Decision to let Jim Thome go may cost White Sox the division

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This offseason the White Sox chose not to re-sign Jim Thome in large part because manager Ozzie Guillen urged general manager Ken Williams to let him go, saying he preferred to cycle various players through the designated hitter spot and make the lineup less homer dependent.
Thome signed a one-year, $1.5 million contract with the Twins and has batted .273/.391/.593 in 253 plate appearances, producing the sixth-best OPS in MLB behind only Miguel Cabrera, Justin Morneau, Josh Hamilton, Joey Votto, and Albert Pujols.
And last night he beat Guillen and the White Sox with a dramatic walk-off homer in the 10th inning.
Meanwhile, the White Sox have gotten a combined .235/.305/.399 line from the DH spot, with Mark Kotsay drawing the most starts at the position. There is still a ton of baseball left to be played and even with the Twins now up four games on the White Sox in the AL Central you can realistically point to any number of players on either team as the “difference” in the standings, but it sure is easy to focus on Thome simply switching sides.

Chris Woodward interviewed for the Yankees’ managerial position

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The Yankees interviewed Aaron Boone for their managerial vacancy on Friday, and today it was Chris Woodward’s turn. That makes at least five interviews since the offseason began, and Woodward’s likely won’t be the last.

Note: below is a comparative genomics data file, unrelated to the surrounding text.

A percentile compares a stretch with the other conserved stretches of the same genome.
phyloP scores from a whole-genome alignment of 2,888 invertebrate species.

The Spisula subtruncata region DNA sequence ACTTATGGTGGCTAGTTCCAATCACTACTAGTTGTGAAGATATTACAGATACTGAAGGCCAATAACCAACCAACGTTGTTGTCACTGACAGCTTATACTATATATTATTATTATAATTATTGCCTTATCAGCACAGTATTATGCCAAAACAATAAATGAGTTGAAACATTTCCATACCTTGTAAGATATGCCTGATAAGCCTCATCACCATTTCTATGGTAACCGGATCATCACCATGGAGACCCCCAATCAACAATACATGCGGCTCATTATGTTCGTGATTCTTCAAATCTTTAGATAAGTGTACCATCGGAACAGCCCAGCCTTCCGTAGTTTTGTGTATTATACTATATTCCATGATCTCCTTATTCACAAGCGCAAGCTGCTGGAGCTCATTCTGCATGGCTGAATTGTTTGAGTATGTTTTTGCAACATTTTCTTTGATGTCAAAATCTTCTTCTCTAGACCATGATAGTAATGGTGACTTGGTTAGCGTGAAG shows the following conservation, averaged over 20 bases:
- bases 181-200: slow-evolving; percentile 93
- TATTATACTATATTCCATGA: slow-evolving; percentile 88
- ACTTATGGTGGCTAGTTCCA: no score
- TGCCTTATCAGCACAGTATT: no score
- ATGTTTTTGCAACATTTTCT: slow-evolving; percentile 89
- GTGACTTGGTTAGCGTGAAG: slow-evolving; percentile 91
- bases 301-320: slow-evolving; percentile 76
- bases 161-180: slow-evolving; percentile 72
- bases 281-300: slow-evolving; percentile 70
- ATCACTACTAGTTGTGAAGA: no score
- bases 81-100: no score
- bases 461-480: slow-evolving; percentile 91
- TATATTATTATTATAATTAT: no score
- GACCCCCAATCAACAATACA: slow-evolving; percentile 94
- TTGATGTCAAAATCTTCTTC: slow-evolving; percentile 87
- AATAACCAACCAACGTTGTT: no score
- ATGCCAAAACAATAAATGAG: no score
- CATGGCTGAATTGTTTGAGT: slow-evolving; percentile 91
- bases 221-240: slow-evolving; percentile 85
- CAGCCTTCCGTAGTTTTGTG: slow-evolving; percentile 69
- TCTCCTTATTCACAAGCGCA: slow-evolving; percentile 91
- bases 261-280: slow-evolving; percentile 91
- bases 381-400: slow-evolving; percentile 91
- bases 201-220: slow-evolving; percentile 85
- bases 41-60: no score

Like fellow candidate Eric Wedge, whom the Yankees interviewed just last week, Woodward has never played or coached for the club. He spent the majority of his 12-year career with the Blue Jays and picked up brief stints with the Mets, Braves, Mariners and Red Sox before returning to Toronto for his final season in 2011. Following retirement, he served as the Mariners’ minor league infield coordinator and infield and first base coach from 2012-2015. During the 2015 offseason, he jumped over to the National League to work with the Dodgers as a third base coach, and saw his first postseason run since the Mets lost to the Dodgers in the 2006 NLDS.

While Woodward has yet to manage at the major league level, he was named manager of the New Zealand national team during the 2017 World Baseball Classic qualifiers. It’s certainly conceivable that the Yankees would prefer a candidate with significant experience leading a major league team, but right now the only person who fits that bill is Eric Wedge — and, well, it’s Eric Wedge.